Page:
There is one thing missing in many of our lives, our teams, and in our communities...and that is simply joy!
Dr. Billy Strean has spent a lifetime seeking solutions and developing practices to help others find their joy, re-connect with their natural sense of awe, and create more aha moments!
His practice of joy has been developed over decades as a university professor and multi-disciplinary practitioner.
To Billy, joy is both a destination and a journey.
The destination is what he refers to as a “Joy State of Being.”
The journey is the daily practice of joy.
And like any practice, the more we practice, the better we become at creating habits. Those habits can open us to more joy, awe and aha moments.
"Billy was able to connect easily with our team, take into consideration their specific concerns, and tailor his presentation to our group's specific needs."
City of Edmonton
“Enjoyable and energizing … He is obviously an expert in his field, which shows in his ability to explain, cite examples, provide anecdotes and answer questions"
Lynn Cook, Executive Director
“I can’t say enough how much we enjoyed spending the day with you. Our folks have not stopped talking about the day and how much they learned; everyone had a “take-away” – that is awesome. ... it was a privilege getting to spend the day with you."
Carrie Thannhuser, EA
Child & Youth Advocate
“Your remarkable workshop is still in the forefront of my happy post-conference memories. I am SO grateful to you for sharing your talents with us!”
Barb Bloemhof, Ph.D.
"It was a great success! Billy had us laughing and learning all afternoon. When we returned to the office the next day, people were still talking about it, quoting from the event and asking for more from Dr. Billy!"
Here are some of the clients Billy has worked with:
Yale University School of Management – New Haven, CT
Wellspring – Edmonton, AB
Human Services, Government of Alberta
Forestry Division – Alberta Sustainable Development
Heart & Stroke New Brunswick
Northern Ontario School of Medicine
Institute for Physical Education, Thailand
National Judges Institute
City of St. Albert
Vancouver Inner City Schools
Alberta Infrastructure & Transportation
Alberta Children & Youth Services
Cross Cancer Institute
Alberta Advanced Education and Technology
Public Works and Government Services Canada – Enoch, AB
Alberta Entrepreneurs’ Association
Afton School – Edmonton, AB
Grinnell College, Grinnell, Iowa
Washington Coalition for Campus Children’s Centers
Vital Grandin School – St. Albert, AB
Canadian Natural Resources, Ft. McMurray, AB
Alberta Health Services
Alberta Office of the Child and Youth Advocate
Fall Focus for Farm Women – Camrose, AB
Capital Health Patient Relations – Edmonton
Washington State Association for Health Care Recruitment – Seattle, WA
Faculty of Education, University of Alberta – Edmonton
Cardiac Athletic Society of Edmonton
Alberta Employment, Immigration, and Industry
Orthodontics Graduate Program, University of Alberta
Valued Lives Conference, Wenatchee, WA
Northern Alberta Renal Program – Edmonton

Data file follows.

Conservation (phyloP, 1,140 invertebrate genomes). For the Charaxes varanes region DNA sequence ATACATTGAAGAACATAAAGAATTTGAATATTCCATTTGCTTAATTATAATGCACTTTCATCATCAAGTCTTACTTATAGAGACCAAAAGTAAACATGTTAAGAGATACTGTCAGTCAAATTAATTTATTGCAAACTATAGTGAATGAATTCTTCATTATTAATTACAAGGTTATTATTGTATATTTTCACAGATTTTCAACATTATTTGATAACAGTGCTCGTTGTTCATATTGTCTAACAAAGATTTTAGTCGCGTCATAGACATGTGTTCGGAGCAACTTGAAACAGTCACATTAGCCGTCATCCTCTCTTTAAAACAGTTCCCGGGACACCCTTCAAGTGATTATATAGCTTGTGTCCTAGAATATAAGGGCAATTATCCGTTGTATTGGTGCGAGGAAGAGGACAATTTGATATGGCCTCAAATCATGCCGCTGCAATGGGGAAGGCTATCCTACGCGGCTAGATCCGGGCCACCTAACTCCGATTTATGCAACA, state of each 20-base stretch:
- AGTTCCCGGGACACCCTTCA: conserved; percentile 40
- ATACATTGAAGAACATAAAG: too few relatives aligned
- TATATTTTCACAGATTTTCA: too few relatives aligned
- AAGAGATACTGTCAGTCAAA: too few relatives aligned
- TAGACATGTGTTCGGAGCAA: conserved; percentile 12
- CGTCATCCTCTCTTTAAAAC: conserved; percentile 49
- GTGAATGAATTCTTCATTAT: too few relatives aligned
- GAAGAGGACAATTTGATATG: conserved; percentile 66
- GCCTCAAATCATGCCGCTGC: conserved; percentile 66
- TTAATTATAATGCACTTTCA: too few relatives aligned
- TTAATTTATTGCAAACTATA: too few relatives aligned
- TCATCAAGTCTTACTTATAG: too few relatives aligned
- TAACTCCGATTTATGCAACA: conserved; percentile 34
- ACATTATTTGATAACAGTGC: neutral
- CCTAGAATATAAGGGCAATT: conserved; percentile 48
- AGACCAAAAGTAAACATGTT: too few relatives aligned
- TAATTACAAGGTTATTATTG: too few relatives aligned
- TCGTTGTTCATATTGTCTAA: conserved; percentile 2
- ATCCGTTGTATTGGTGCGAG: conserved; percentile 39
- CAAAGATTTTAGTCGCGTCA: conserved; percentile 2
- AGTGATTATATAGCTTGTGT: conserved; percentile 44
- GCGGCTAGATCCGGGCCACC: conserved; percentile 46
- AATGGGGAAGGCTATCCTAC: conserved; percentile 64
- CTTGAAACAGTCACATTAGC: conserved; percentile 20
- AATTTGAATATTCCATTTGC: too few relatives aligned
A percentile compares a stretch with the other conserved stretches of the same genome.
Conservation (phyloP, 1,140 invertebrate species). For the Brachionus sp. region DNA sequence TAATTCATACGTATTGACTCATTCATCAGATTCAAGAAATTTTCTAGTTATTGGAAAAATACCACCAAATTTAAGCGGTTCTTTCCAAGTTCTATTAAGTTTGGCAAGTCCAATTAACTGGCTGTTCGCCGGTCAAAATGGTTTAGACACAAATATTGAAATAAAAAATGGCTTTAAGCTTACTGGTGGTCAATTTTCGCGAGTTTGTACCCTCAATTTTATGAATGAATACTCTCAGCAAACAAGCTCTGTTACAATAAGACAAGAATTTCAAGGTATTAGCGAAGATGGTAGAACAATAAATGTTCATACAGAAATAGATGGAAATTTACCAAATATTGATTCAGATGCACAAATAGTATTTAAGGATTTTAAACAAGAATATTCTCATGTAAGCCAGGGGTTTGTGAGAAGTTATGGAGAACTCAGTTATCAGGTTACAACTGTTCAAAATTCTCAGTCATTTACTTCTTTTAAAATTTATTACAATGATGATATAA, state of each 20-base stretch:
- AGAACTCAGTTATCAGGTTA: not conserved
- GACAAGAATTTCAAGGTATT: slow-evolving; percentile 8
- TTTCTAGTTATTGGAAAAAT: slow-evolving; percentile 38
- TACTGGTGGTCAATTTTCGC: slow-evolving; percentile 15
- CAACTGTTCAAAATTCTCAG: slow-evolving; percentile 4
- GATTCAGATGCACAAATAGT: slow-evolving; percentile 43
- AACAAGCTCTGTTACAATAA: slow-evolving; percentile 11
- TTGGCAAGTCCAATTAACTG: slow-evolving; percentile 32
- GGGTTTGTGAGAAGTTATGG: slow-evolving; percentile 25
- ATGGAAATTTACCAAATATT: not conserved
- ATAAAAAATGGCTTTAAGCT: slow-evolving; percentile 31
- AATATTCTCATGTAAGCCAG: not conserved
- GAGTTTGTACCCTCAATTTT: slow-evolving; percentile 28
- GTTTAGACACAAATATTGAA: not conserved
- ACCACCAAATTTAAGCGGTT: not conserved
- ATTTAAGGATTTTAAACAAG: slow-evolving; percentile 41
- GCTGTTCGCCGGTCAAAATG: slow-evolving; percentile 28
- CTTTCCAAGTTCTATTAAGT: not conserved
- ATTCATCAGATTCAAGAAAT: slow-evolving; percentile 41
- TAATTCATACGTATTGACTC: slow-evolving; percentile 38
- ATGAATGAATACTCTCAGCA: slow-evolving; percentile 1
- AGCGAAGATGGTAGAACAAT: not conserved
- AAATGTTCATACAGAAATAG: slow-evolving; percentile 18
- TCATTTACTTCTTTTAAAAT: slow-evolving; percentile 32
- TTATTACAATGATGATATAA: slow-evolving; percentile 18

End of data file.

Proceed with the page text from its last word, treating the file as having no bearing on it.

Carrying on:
Parkland Head Injury Association – Stony Plain, AB
Stollery Children’s Hospital Staff – Edmonton
Information Technology, City of Edmonton
Alberta Medical Association
Association of Information and Records – Red Deer, AB.
Canadian Parish Nursing
First Nations and Inuit Health Branch, Health Canada – Canmore, AB Edmonton Lifelong Learners Association
Interior Health – Kelowna, BC
Dalhousie University – Halifax, NS
Associated Engineering – Edmonton
Fibromyalgia and Chronic Pain Society
Bellevue Community College – Bellevue, WA
Strean, W. B. (2016). Do yogis have “learning styles”? International Journal of Yoga Research.10(1), 37-39.
Strean, W. B. (2016). Communities of Practice: A mindful opportunity. Transformative Dialogues: Teaching & Learning Journal, 9(1), 1-4.
Cassidy, A., Wright, A., Strean, W. B., Watson, G. (2015). The interplay of space, place and identity Transforming our learning experiences in an outdoor setting. Collected Essays on Learning and Teaching.
Strean, W. B. (2013). Using movement, music, and humor as creative approaches to enhance student engagement. In E.G. Carayannis (ed.), Encyclopedia of Creativity, Invention, Innovation, and Entrepreneurship, DOI 10.1007/978.
Strean, W. B. (2012). Exhilarated learning and the scholarship of engagement: From here (the university) to the horizon (the community). Collected Essays on Learning and Teaching, 5, 179-183.
Strean, W. B. (2012). The human connection dimension. Interdivisional Review, 2(1).
Strean, W. B. (2011). Creating student engagement? HMM: Teaching and learning with Humor, Music, and Movement. Creative Education, 2, (3), 189-192.
Strean, W. B. (2010). Moving (literally) to engage students: Putting the (physically) active in active learning. Collected Essays on Learning and Teaching, 3, 33-37.
Strean, W. B. (2009). Remembering instructors: Play, pain, and pedagogy. Qualitative Research in Sport and Exercise, , 1, 210-220.
Strean, W. B. (2009). The Laughter Prescription. Canadian Family Physician, 55, 965-967.
Strean W. B. & Strozzi-Heckler, R. (2009). (The) Body (of) Knowledge: Somatic contributions to sport psychology. Journal of Applied Sport Psychology. 21(1), 91 – 98.
Strean, W. B. (2008). Evolving toward laughter in learning. Collected Essays on Learning and Teaching, 1, 165-171.
Strean, W. B. & Henderson, B. (2007). Mining our experiences: Reflecting on the subtle interpersonal dimension of teaching and learning. MountainRise, 4(1), 1-11.